The old proverb about not giving a man a fish but teaching him how to fish tends to apply literally to matters of ocean conservation. Rather than try to solve developing communities’ problems for them—polluted coastlines, for instance, or depleted fisheries—many conservationists find that more lasting solutions come from giving people the tools they need to tackle the issues themselves.
Biologist Kerstin Forsberg is taking that approach to coastal and marine conservation, particularly regarding Peru’s giant manta rays. “They are flagship species,” she says, “and indicators of ocean health.” Often incidentally caught by fishermen, they are listed as vulnerable by the International Union for Conservation of Nature.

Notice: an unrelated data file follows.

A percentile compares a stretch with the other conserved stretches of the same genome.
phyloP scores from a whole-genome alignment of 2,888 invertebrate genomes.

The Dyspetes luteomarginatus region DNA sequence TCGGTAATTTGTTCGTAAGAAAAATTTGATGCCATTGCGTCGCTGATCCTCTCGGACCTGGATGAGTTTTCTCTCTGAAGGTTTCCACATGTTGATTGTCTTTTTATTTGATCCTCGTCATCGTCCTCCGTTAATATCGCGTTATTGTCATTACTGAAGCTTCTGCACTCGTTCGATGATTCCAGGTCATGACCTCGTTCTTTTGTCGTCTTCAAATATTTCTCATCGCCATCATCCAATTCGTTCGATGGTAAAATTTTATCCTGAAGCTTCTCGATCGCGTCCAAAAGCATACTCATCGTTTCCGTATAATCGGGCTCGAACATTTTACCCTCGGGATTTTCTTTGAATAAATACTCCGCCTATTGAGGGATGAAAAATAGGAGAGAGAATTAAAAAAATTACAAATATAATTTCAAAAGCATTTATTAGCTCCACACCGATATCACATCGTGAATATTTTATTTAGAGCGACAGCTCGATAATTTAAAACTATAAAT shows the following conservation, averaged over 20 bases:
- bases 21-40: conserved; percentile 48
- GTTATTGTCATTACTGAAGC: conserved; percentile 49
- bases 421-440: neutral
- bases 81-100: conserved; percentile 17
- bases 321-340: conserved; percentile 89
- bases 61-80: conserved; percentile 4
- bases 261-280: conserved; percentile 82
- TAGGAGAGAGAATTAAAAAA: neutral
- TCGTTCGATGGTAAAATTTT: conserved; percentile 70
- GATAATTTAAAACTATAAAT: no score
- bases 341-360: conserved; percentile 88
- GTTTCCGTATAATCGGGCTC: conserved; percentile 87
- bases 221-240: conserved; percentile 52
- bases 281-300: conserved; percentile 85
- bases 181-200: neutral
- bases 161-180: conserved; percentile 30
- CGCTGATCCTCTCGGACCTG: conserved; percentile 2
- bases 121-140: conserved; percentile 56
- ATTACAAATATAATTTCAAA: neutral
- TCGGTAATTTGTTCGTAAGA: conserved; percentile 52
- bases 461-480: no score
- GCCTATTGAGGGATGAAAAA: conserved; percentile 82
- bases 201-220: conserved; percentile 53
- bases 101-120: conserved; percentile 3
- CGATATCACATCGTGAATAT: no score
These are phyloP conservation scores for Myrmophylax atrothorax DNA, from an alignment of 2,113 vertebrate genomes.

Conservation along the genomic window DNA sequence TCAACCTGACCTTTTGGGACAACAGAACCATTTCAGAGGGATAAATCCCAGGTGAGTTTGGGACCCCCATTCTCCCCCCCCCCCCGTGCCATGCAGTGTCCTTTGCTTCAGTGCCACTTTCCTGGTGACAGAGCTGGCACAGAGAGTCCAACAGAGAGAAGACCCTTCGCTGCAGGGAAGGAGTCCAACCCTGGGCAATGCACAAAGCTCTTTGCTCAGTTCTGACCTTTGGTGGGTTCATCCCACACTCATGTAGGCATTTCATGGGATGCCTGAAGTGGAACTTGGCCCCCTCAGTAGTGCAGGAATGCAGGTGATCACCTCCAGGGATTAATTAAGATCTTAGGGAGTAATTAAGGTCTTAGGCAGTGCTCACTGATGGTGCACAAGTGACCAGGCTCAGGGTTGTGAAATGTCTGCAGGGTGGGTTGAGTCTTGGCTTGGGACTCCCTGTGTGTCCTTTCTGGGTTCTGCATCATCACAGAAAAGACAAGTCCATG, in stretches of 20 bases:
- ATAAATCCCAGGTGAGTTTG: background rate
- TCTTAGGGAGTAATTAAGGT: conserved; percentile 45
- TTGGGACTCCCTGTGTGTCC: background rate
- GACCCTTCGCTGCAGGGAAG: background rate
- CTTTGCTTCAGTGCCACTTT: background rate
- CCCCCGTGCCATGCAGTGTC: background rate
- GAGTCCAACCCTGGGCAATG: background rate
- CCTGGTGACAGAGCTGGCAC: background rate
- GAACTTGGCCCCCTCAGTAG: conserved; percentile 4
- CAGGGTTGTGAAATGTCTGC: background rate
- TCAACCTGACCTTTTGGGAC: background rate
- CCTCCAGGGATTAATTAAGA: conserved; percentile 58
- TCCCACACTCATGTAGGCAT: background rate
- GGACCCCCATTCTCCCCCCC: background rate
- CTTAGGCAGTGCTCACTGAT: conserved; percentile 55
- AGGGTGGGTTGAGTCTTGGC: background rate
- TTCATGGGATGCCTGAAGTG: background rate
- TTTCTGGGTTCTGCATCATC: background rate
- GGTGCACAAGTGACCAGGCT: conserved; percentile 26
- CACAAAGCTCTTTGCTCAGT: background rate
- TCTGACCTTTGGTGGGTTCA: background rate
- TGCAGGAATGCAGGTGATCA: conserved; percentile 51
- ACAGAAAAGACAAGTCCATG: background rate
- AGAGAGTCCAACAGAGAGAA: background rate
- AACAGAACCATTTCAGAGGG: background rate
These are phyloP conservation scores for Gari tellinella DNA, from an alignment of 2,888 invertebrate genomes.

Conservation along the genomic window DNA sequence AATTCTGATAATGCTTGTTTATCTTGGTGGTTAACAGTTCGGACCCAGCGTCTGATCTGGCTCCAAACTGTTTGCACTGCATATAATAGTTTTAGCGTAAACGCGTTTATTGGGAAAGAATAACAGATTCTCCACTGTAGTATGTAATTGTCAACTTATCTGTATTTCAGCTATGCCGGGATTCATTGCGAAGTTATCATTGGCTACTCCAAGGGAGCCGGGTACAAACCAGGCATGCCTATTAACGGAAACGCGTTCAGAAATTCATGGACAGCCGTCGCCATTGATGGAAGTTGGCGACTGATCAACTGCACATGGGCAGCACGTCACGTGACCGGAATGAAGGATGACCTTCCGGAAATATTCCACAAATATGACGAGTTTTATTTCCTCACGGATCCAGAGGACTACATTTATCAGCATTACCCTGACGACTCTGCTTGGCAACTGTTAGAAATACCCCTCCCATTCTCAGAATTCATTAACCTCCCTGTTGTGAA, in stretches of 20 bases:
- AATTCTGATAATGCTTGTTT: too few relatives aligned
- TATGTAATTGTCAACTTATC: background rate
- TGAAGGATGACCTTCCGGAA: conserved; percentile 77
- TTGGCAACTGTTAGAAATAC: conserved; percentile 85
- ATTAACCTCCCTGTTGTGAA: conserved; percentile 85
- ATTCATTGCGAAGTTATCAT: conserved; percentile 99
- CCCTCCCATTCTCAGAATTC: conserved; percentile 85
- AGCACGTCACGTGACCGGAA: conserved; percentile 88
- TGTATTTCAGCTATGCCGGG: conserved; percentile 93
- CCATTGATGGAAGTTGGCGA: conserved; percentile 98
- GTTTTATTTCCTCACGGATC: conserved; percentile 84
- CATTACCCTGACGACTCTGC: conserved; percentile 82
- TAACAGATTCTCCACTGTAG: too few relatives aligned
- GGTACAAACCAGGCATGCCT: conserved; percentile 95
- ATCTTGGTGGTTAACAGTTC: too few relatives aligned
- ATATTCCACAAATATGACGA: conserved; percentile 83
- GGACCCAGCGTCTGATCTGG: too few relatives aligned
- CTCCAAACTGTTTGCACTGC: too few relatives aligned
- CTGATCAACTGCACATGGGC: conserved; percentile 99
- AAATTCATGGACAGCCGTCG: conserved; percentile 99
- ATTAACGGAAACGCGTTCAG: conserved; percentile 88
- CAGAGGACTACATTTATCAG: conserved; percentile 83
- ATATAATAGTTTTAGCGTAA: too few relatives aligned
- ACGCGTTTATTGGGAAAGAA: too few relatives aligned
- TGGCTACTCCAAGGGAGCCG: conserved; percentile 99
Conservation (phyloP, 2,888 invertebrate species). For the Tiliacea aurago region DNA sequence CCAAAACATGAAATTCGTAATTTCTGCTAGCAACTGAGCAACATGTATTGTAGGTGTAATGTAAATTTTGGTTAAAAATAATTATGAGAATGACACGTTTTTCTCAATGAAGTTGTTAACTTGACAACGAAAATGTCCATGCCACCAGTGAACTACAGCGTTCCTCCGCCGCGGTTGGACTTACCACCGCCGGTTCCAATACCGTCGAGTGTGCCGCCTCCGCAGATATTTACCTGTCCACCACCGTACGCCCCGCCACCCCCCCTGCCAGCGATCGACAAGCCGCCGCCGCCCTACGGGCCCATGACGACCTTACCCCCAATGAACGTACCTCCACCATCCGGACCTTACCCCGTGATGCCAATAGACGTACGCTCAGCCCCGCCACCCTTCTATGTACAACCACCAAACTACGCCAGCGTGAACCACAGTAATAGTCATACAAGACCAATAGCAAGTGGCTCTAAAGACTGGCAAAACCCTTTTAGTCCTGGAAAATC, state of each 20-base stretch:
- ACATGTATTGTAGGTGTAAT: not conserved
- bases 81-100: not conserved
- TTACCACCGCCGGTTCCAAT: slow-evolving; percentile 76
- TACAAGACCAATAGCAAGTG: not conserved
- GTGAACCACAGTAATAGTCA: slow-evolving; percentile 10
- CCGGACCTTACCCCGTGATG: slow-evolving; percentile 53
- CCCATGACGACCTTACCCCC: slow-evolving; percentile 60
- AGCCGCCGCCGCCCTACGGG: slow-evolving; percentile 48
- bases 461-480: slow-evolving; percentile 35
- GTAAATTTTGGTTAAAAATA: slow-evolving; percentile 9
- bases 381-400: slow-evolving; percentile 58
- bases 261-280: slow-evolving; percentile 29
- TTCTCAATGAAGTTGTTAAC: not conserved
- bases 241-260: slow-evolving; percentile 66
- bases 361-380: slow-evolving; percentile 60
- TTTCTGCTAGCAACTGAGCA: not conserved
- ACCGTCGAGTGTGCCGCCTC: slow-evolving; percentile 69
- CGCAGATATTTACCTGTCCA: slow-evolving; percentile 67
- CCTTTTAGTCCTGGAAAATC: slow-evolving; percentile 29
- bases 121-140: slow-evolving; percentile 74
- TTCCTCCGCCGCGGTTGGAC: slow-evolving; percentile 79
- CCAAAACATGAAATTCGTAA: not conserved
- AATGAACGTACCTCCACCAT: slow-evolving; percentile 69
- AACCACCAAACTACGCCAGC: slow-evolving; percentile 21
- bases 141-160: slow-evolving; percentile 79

Forsberg is a Rolex Awards for Enterprise laureate and a co-founder and director of Planeta Océano, a marine conservation nonprofit. In addition to protecting giant manta rays, her team conducts extensive studies on threatened marine environments, helps schoolteachers build networks to exchange information and compare lesson plans, and offers financial and technical help to fishermen and businesses that could fuel a growing ecotourism sector.